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Setting Priorities – A 2016 Interview with NESC Deputy Director Mike Kirsch

How the NESC keeps its focus on key technical risks

Michael Kirsch

As the NESC Deputy Director, Michael Kirsch is navigating the NESC’s technical portfolio through a rough fiscal climate — working within a fixed budget while juggling a constant influx of requests for the NESC’s technical expertise.  In this Q&A, he explains the delicate balance required to weigh those budget constraints against which assessments will offer the best opportunities to mitigate NASA’s top technical risks.

You have held several positions at the NESC including Principal Engineer (PE), Manager of the Management and Technical Support Office (MTSO), and now Deputy Director. How have those positions prepared you to make decisions on what work the NESC will pursue?

As a PE, I led several independent technical assessments that included developing an independent Crew Exploration Vehicle (CEV) design, evaluating the use of carbon fiber composites on Orion’s crew module primary structure, fabricating a full-scale composite crew module (CCM), and contributing to an alternate design of the Orion heatshield carrier structure.  Those projects put my technical background from White Sands to good use, but they also offered me the chance to hone my management skills.  Each assessment involved bringing in experts from different NASA Centers, multiple disciplines, and technical backgrounds.  I had to keep that team focused, adjust plans, and resolve issues as we progressed toward the project objective, all within a cost and schedule constraint. 

And in every assessment, I made a conscious effort to find ways to manage the financial aspects. I developed tools and techniques to manage cost estimates and progress against actual cost and performance, which I later used as the MTSO Manager and Deputy Director to help manage the total NESC technical portfolio. So my technical background combined with that management experience has helped me prioritize and figure out how best to apply our NESC resources.

The NESC receives a continuous influx of requests from NASA programs and projects. How do you mesh such a dynamic workload with a fixed budget?

Fortunately, the demand for our support has exceeded our capacity, which is a great place to be, but it also requires you to make judgments on what work will have the biggest benefit for the Agency. During 2015 and 2016, we were starting the year almost fully encumbered. There were many times that, in order to take on higher priority work, we had to make some tough decisions to descope some of the work, reduce the amount of test or development work that we had originally planned, or defer certain work to the following year. In some cases we were able to negotiate partnerships with our stakeholders to share some of the expenses. For 2017, I have no doubt that early into the fiscal year (FY) we will be once again fully subscribed.

In-Progress NESC Assessments by Selection Priorities
OCE Agency Technical Risks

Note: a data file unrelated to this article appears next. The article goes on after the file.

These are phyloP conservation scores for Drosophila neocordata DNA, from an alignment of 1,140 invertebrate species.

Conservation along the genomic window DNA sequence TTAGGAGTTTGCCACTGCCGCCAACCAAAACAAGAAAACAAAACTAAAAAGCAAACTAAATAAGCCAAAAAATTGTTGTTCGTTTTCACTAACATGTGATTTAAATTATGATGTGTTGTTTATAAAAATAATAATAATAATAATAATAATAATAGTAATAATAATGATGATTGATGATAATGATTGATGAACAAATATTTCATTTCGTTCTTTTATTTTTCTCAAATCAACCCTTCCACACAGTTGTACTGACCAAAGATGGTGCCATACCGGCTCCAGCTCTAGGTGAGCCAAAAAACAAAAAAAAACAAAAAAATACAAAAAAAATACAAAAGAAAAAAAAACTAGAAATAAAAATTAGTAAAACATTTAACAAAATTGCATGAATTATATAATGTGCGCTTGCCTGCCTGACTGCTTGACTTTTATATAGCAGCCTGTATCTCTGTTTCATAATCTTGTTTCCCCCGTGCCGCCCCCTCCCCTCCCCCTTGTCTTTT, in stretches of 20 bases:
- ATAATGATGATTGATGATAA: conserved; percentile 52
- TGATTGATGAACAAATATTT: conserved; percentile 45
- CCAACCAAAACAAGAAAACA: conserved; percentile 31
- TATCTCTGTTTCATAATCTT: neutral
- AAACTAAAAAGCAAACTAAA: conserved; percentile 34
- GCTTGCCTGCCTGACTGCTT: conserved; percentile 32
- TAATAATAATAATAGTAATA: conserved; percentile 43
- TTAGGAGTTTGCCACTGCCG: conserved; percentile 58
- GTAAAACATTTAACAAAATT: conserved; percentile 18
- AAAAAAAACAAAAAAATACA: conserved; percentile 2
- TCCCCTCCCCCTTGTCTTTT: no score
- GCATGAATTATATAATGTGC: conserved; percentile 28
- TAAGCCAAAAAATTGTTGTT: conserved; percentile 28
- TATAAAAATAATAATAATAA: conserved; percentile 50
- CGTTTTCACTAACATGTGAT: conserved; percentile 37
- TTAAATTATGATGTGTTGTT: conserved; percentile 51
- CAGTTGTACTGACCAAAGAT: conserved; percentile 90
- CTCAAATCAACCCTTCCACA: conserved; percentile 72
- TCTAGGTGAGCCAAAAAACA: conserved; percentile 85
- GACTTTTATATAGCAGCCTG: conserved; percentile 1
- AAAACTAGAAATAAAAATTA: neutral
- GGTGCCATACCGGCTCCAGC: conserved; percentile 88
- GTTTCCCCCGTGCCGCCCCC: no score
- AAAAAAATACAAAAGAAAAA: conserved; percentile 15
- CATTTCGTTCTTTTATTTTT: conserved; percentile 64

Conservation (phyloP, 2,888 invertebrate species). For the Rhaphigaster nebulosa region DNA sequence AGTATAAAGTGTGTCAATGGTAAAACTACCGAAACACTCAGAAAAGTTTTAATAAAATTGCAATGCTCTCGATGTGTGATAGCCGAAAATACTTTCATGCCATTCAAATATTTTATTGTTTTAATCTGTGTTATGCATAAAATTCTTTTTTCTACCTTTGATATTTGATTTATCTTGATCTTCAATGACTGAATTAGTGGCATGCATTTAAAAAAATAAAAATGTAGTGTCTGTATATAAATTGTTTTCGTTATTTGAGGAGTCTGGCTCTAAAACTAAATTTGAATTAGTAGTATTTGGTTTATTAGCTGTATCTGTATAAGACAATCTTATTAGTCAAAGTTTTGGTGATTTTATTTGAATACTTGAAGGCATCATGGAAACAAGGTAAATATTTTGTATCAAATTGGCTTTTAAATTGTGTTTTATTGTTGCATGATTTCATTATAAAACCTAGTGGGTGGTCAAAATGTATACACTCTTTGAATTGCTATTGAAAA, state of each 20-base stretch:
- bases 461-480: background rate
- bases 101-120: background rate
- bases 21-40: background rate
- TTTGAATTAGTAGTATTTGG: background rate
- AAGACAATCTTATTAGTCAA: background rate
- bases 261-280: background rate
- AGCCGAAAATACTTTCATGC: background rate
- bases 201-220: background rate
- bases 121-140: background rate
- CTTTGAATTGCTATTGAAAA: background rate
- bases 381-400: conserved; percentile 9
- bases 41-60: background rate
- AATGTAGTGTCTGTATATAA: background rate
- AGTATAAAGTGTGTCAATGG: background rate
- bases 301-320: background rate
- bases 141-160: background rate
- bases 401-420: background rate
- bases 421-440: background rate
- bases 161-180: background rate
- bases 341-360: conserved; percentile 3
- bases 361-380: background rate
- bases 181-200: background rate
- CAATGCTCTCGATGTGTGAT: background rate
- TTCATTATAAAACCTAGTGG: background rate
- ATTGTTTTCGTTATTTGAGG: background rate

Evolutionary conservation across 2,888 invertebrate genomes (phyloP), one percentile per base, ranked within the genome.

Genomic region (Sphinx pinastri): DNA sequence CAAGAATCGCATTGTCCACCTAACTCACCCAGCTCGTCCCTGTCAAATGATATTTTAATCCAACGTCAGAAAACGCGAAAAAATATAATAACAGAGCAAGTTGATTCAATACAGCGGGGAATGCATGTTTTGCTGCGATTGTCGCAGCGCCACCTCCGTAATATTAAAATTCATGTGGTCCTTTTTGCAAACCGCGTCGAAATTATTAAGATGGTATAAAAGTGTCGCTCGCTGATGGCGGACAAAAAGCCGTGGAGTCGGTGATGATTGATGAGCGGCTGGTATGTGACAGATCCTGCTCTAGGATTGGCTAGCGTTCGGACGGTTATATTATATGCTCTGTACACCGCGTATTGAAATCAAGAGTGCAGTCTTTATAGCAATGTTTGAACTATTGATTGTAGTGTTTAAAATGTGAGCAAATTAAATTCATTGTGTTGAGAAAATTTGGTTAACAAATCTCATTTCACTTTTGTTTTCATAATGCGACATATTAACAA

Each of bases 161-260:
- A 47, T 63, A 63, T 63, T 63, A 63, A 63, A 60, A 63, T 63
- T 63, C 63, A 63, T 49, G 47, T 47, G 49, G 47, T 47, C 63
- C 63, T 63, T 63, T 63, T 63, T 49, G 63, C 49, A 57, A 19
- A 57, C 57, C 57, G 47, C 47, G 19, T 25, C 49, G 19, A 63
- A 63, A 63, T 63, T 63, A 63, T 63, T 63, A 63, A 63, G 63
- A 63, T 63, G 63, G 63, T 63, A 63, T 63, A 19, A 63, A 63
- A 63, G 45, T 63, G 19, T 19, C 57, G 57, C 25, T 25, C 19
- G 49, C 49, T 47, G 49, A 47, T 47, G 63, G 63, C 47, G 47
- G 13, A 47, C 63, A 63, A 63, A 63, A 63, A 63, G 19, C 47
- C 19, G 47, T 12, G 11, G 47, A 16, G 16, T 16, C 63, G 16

What is driving the increase in high priority work?

I believe the Agency may be as busy as it’s ever been in terms of transitioning development projects into qualification testing. The Orion Multi-Purpose Crew Vehicle (MPCV) Program, the Space Launch System (SLS) Program, Ground Systems Development and Operations (GSDO), and the Commercial Crew Program (CCP) are all going into the development and test phase of their life cycles. And it’s during development and test that many technical issues emerge. I think that’s where the NESC has contributed and will continue to have good opportunities to help those programs achieve their objectives. The overall demand on NESC expertise and support is going to be as high as it’s ever been. To me it’s analogous to the days of the Shuttle’s return to flight, but more so because it involves several programs.

From a broader NASA perspective, how is the NESC helping to mitigate the Agency’s top technical risks?

When former NESC Director Ralph Roe took the position of NASA Chief Engineer, he put emphasis on understanding what he considers to be the Agency’s top technical risks (on right). He spent time with the NASA’s engineering directors, chief engineers, and programs to identify those risks. That helped focus the engineering community on prioritizing workloads. At the NESC, we are also prioritizing and aligning our portfolio with those top technical risks to ensure we are contributing to their mitigation. The NESC was formed to help the Agency solve its toughest technical challenges. Some of those top risks aren’t in the NESC’s mission, such as maintaining a broad industrial base for critical spacecraft skills, but helping the SLS, Orion MPCV, or GSDO close on their designs within their cost schedule and mass constraints are areas where the NESC can help.

As Deputy Director, how has your perspective on the NESC changed since your days as a PE?

As a PE, I was very singularly focused on the objective associated with my particular task. It was about delivering an alternate design for the CEV or delivering a CCM. As the MTSO Manager and now as Deputy Director, I want to know about NASA’s exploration mission, science mission, or aeronautics mission. It’s a much broader check on whether our day-to-day role is helping the Agency achieve its mission. The challenges are much bigger than developing an alternate design for the Orion heatshield. Our NESC technical leads — the NASA Technical Fellows, the Principal Engineers, and the NESC Chief Engineers — maintain a sharp focus on the individual technical goals of their tasks, but from the NESC’s director’s office perspective, we’re trying to make sure the NESC portfolio is helping the Agency as a whole achieve its objectives.